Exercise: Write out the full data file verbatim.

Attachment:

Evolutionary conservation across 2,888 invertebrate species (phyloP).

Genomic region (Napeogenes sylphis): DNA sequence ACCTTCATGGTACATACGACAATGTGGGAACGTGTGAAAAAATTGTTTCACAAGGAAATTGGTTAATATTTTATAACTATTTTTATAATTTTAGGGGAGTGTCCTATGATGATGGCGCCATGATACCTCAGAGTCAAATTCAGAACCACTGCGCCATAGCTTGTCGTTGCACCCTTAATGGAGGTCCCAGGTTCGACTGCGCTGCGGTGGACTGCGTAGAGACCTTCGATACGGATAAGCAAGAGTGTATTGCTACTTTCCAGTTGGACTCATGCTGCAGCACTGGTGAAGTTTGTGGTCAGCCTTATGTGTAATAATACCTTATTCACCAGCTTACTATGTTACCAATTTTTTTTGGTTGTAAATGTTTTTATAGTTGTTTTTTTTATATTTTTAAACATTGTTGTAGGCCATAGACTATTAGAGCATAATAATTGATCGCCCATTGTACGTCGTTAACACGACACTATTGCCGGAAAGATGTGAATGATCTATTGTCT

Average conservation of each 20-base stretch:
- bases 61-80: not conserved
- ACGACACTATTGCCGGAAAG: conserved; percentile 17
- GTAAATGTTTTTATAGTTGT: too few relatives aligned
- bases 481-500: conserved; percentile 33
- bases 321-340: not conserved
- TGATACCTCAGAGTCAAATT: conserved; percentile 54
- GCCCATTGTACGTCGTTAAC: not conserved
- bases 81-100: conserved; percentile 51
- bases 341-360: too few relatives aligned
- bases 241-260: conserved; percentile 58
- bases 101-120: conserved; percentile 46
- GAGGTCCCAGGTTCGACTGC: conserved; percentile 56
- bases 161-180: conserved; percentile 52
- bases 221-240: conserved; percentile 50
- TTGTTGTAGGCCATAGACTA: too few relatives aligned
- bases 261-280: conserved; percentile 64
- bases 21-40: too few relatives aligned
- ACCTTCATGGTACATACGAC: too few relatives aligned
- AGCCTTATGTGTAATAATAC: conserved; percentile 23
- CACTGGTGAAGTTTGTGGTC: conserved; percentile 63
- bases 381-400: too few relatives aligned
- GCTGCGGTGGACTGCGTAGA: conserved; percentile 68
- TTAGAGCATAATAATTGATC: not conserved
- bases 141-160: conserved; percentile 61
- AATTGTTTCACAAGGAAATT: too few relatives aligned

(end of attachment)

Evolutionary conservation across 2,888 invertebrate species (phyloP).

Genomic region (Napeogenes sylphis): DNA sequence ACCTTCATGGTACATACGACAATGTGGGAACGTGTGAAAAAATTGTTTCACAAGGAAATTGGTTAATATTTTATAACTATTTTTATAATTTTAGGGGAGTGTCCTATGATGATGGCGCCATGATACCTCAGAGTCAAATTCAGAACCACTGCGCCATAGCTTGTCGTTGCACCCTTAATGGAGGTCCCAGGTTCGACTGCGCTGCGGTGGACTGCGTAGAGACCTTCGATACGGATAAGCAAGAGTGTATTGCTACTTTCCAGTTGGACTCATGCTGCAGCACTGGTGAAGTTTGTGGTCAGCCTTATGTGTAATAATACCTTATTCACCAGCTTACTATGTTACCAATTTTTTTTGGTTGTAAATGTTTTTATAGTTGTTTTTTTTATATTTTTAAACATTGTTGTAGGCCATAGACTATTAGAGCATAATAATTGATCGCCCATTGTACGTCGTTAACACGACACTATTGCCGGAAAGATGTGAATGATCTATTGTCT

Average conservation of each 20-base stretch:
- bases 61-80: not conserved
- ACGACACTATTGCCGGAAAG: conserved; percentile 17
- GTAAATGTTTTTATAGTTGT: too few relatives aligned
- bases 481-500: conserved; percentile 33
- bases 321-340: not conserved
- TGATACCTCAGAGTCAAATT: conserved; percentile 54
- GCCCATTGTACGTCGTTAAC: not conserved
- bases 81-100: conserved; percentile 51
- bases 341-360: too few relatives aligned
- bases 241-260: conserved; percentile 58
- bases 101-120: conserved; percentile 46
- GAGGTCCCAGGTTCGACTGC: conserved; percentile 56
- bases 161-180: conserved; percentile 52
- bases 221-240: conserved; percentile 50
- TTGTTGTAGGCCATAGACTA: too few relatives aligned
- bases 261-280: conserved; percentile 64
- bases 21-40: too few relatives aligned
- ACCTTCATGGTACATACGAC: too few relatives aligned
- AGCCTTATGTGTAATAATAC: conserved; percentile 23
- CACTGGTGAAGTTTGTGGTC: conserved; percentile 63
- bases 381-400: too few relatives aligned
- GCTGCGGTGGACTGCGTAGA: conserved; percentile 68
- TTAGAGCATAATAATTGATC: not conserved
- bases 141-160: conserved; percentile 61
- AATTGTTTCACAAGGAAATT: too few relatives aligned